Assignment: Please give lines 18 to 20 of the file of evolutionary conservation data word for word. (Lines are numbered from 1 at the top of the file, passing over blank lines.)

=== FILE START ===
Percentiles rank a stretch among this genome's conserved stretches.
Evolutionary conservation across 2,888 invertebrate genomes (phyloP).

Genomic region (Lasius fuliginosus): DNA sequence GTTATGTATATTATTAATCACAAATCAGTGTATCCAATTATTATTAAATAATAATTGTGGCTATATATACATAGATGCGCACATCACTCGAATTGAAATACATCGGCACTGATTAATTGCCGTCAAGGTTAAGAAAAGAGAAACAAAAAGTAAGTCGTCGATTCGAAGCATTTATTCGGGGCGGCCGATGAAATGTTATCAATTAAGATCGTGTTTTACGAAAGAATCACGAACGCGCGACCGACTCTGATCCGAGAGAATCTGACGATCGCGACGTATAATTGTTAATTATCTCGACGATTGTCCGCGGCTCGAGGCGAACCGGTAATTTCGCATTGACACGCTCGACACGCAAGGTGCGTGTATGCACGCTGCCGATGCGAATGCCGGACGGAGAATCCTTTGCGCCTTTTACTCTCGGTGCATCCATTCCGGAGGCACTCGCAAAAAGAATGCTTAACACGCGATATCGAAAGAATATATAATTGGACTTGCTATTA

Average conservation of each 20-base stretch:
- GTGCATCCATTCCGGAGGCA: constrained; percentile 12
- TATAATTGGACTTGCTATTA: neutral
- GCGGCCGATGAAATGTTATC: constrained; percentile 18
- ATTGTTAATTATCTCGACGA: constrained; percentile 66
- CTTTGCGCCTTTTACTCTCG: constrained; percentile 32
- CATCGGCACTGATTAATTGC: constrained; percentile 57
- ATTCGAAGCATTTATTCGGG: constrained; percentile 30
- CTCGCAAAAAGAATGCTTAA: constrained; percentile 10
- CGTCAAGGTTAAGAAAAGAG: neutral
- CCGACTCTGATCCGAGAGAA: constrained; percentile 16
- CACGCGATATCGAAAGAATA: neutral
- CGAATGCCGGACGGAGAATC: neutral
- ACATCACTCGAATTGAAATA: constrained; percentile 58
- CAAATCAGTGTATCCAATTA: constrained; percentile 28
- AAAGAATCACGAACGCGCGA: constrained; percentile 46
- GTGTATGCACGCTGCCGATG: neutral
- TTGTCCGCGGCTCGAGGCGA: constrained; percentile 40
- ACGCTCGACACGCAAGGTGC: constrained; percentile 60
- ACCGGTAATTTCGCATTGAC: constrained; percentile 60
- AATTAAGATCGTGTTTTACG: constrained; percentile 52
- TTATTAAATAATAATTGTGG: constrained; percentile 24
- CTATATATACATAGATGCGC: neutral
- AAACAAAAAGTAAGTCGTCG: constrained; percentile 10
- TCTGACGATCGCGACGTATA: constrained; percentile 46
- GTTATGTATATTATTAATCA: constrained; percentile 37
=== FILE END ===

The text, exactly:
- CAAATCAGTGTATCCAATTA: constrained; percentile 28
- AAAGAATCACGAACGCGCGA: constrained; percentile 46
- GTGTATGCACGCTGCCGATG: neutral